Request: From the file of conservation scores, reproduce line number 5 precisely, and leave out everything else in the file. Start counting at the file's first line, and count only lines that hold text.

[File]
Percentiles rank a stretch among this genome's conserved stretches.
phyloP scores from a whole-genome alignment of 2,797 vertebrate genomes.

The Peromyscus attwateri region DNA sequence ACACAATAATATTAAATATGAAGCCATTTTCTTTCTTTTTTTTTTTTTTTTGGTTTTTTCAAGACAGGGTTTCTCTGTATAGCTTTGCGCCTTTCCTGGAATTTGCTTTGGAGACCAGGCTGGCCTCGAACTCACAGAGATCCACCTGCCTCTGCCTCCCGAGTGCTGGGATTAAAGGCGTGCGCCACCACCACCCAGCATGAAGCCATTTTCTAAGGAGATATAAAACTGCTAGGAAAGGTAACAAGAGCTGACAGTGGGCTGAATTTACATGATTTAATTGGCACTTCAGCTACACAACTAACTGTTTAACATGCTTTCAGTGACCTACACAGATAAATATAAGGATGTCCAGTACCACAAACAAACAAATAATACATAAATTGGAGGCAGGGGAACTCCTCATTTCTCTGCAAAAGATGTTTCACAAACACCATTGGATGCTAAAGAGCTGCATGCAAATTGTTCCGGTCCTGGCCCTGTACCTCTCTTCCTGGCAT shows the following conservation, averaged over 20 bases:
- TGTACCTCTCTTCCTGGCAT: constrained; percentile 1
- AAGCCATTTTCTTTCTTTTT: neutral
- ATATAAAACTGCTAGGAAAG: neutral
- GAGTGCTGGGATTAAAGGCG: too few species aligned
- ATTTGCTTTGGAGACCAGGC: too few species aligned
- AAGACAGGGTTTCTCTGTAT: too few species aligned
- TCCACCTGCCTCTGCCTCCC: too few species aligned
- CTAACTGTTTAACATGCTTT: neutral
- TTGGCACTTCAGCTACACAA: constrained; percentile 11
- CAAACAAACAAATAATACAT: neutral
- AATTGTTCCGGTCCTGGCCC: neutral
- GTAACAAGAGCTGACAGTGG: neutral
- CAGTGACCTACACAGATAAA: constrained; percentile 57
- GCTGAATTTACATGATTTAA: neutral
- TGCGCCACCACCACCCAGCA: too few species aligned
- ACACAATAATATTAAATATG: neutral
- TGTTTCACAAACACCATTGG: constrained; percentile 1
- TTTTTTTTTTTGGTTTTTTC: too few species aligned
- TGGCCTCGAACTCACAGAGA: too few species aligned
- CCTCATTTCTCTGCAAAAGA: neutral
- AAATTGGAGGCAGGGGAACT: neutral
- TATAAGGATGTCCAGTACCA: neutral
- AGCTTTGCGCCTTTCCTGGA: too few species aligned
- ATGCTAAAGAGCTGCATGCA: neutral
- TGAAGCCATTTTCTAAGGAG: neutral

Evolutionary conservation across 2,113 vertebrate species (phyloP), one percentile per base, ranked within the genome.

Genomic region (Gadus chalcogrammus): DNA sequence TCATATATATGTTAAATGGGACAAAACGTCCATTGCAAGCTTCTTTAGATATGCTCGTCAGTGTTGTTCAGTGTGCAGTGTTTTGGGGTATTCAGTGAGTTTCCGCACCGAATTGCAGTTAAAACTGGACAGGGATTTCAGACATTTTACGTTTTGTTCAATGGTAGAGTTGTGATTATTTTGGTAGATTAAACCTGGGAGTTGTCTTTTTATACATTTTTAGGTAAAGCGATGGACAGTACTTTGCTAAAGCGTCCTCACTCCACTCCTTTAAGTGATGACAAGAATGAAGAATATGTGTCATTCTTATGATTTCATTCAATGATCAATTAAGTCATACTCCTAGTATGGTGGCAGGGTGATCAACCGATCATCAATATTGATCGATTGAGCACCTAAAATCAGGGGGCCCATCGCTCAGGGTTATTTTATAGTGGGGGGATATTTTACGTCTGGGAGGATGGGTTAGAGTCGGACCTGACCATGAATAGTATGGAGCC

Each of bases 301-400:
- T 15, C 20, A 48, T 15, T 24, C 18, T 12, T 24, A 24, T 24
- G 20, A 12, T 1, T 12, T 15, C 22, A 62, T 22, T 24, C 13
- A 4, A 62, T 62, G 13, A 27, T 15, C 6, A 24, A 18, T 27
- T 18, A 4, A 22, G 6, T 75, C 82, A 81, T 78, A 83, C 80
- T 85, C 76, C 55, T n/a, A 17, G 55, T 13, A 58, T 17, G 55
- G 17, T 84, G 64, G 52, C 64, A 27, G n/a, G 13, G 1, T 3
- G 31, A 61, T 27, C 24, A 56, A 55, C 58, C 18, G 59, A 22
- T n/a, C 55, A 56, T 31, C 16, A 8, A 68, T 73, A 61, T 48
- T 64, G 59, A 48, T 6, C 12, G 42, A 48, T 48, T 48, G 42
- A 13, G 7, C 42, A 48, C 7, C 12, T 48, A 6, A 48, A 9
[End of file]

- AAGCCATTTTCTTTCTTTTT: neutral